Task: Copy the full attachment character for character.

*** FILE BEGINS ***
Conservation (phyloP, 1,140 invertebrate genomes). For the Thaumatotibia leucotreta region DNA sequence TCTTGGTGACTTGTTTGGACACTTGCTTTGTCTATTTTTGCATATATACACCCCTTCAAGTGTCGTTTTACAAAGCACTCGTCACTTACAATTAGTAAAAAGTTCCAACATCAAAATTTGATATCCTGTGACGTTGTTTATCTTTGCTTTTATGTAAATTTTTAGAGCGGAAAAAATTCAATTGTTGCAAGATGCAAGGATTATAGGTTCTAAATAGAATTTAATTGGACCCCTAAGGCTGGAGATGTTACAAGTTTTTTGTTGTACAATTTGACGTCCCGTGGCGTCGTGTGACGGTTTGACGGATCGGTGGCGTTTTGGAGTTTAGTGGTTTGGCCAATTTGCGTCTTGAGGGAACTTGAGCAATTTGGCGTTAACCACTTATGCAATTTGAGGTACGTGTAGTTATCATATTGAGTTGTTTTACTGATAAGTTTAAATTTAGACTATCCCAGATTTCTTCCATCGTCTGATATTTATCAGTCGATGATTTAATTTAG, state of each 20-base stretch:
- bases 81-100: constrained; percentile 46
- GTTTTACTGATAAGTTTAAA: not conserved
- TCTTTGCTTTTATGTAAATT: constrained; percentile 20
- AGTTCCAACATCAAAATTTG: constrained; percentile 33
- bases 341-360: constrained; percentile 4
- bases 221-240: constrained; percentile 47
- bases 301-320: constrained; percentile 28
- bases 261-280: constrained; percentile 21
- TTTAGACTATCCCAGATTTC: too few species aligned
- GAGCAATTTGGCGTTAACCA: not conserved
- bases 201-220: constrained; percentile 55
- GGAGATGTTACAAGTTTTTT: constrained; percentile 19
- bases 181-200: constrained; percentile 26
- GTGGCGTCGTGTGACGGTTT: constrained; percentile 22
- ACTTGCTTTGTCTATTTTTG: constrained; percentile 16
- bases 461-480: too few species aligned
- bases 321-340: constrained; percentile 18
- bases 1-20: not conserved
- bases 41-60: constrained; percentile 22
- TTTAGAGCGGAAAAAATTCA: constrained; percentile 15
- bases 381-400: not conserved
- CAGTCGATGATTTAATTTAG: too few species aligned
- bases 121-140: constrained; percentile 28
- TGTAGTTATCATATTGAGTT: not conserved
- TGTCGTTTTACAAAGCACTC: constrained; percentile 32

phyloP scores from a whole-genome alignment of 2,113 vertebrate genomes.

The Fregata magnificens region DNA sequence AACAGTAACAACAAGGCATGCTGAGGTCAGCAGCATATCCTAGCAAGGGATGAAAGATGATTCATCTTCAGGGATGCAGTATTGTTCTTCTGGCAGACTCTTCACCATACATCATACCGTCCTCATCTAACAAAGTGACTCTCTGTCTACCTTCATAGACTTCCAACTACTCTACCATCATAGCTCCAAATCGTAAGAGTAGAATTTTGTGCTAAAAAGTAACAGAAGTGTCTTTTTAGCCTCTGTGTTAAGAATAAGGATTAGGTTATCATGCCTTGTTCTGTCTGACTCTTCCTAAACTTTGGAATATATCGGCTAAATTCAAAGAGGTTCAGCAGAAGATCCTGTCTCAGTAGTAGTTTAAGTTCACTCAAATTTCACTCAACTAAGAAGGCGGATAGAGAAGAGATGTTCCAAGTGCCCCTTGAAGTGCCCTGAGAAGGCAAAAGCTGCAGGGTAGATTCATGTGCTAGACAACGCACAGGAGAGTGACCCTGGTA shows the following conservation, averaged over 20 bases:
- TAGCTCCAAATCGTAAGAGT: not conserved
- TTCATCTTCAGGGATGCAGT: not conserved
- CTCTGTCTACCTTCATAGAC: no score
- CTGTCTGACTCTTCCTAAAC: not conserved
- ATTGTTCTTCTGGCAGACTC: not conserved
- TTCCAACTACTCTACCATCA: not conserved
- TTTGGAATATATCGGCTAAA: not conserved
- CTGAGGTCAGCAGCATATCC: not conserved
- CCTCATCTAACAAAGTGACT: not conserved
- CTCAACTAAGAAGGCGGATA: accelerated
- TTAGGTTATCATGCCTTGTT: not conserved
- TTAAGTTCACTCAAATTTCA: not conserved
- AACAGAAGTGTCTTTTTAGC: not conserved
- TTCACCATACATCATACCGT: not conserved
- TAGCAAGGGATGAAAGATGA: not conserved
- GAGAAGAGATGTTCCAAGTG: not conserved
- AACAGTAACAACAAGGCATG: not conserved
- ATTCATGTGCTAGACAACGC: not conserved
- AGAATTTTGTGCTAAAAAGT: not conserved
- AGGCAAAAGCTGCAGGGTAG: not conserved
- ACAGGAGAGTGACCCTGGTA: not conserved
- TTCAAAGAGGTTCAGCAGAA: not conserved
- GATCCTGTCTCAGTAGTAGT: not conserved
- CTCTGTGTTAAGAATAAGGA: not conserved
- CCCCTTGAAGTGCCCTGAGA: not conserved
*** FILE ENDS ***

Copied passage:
Conservation (phyloP, 1,140 invertebrate genomes). For the Thaumatotibia leucotreta region DNA sequence TCTTGGTGACTTGTTTGGACACTTGCTTTGTCTATTTTTGCATATATACACCCCTTCAAGTGTCGTTTTACAAAGCACTCGTCACTTACAATTAGTAAAAAGTTCCAACATCAAAATTTGATATCCTGTGACGTTGTTTATCTTTGCTTTTATGTAAATTTTTAGAGCGGAAAAAATTCAATTGTTGCAAGATGCAAGGATTATAGGTTCTAAATAGAATTTAATTGGACCCCTAAGGCTGGAGATGTTACAAGTTTTTTGTTGTACAATTTGACGTCCCGTGGCGTCGTGTGACGGTTTGACGGATCGGTGGCGTTTTGGAGTTTAGTGGTTTGGCCAATTTGCGTCTTGAGGGAACTTGAGCAATTTGGCGTTAACCACTTATGCAATTTGAGGTACGTGTAGTTATCATATTGAGTTGTTTTACTGATAAGTTTAAATTTAGACTATCCCAGATTTCTTCCATCGTCTGATATTTATCAGTCGATGATTTAATTTAG, state of each 20-base stretch:
- bases 81-100: constrained; percentile 46
- GTTTTACTGATAAGTTTAAA: not conserved
- TCTTTGCTTTTATGTAAATT: constrained; percentile 20
- AGTTCCAACATCAAAATTTG: constrained; percentile 33
- bases 341-360: constrained; percentile 4
- bases 221-240: constrained; percentile 47
- bases 301-320: constrained; percentile 28
- bases 261-280: constrained; percentile 21
- TTTAGACTATCCCAGATTTC: too few species aligned
- GAGCAATTTGGCGTTAACCA: not conserved
- bases 201-220: constrained; percentile 55
- GGAGATGTTACAAGTTTTTT: constrained; percentile 19
- bases 181-200: constrained; percentile 26
- GTGGCGTCGTGTGACGGTTT: constrained; percentile 22
- ACTTGCTTTGTCTATTTTTG: constrained; percentile 16
- bases 461-480: too few species aligned
- bases 321-340: constrained; percentile 18
- bases 1-20: not conserved
- bases 41-60: constrained; percentile 22
- TTTAGAGCGGAAAAAATTCA: constrained; percentile 15
- bases 381-400: not conserved
- CAGTCGATGATTTAATTTAG: too few species aligned
- bases 121-140: constrained; percentile 28
- TGTAGTTATCATATTGAGTT: not conserved
- TGTCGTTTTACAAAGCACTC: constrained; percentile 32

phyloP scores from a whole-genome alignment of 2,113 vertebrate genomes.

The Fregata magnificens region DNA sequence AACAGTAACAACAAGGCATGCTGAGGTCAGCAGCATATCCTAGCAAGGGATGAAAGATGATTCATCTTCAGGGATGCAGTATTGTTCTTCTGGCAGACTCTTCACCATACATCATACCGTCCTCATCTAACAAAGTGACTCTCTGTCTACCTTCATAGACTTCCAACTACTCTACCATCATAGCTCCAAATCGTAAGAGTAGAATTTTGTGCTAAAAAGTAACAGAAGTGTCTTTTTAGCCTCTGTGTTAAGAATAAGGATTAGGTTATCATGCCTTGTTCTGTCTGACTCTTCCTAAACTTTGGAATATATCGGCTAAATTCAAAGAGGTTCAGCAGAAGATCCTGTCTCAGTAGTAGTTTAAGTTCACTCAAATTTCACTCAACTAAGAAGGCGGATAGAGAAGAGATGTTCCAAGTGCCCCTTGAAGTGCCCTGAGAAGGCAAAAGCTGCAGGGTAGATTCATGTGCTAGACAACGCACAGGAGAGTGACCCTGGTA shows the following conservation, averaged over 20 bases:
- TAGCTCCAAATCGTAAGAGT: not conserved
- TTCATCTTCAGGGATGCAGT: not conserved
- CTCTGTCTACCTTCATAGAC: no score
- CTGTCTGACTCTTCCTAAAC: not conserved
- ATTGTTCTTCTGGCAGACTC: not conserved
- TTCCAACTACTCTACCATCA: not conserved
- TTTGGAATATATCGGCTAAA: not conserved
- CTGAGGTCAGCAGCATATCC: not conserved
- CCTCATCTAACAAAGTGACT: not conserved
- CTCAACTAAGAAGGCGGATA: accelerated
- TTAGGTTATCATGCCTTGTT: not conserved
- TTAAGTTCACTCAAATTTCA: not conserved
- AACAGAAGTGTCTTTTTAGC: not conserved
- TTCACCATACATCATACCGT: not conserved
- TAGCAAGGGATGAAAGATGA: not conserved
- GAGAAGAGATGTTCCAAGTG: not conserved
- AACAGTAACAACAAGGCATG: not conserved
- ATTCATGTGCTAGACAACGC: not conserved
- AGAATTTTGTGCTAAAAAGT: not conserved
- AGGCAAAAGCTGCAGGGTAG: not conserved
- ACAGGAGAGTGACCCTGGTA: not conserved
- TTCAAAGAGGTTCAGCAGAA: not conserved
- GATCCTGTCTCAGTAGTAGT: not conserved
- CTCTGTGTTAAGAATAAGGA: not conserved
- CCCCTTGAAGTGCCCTGAGA: not conserved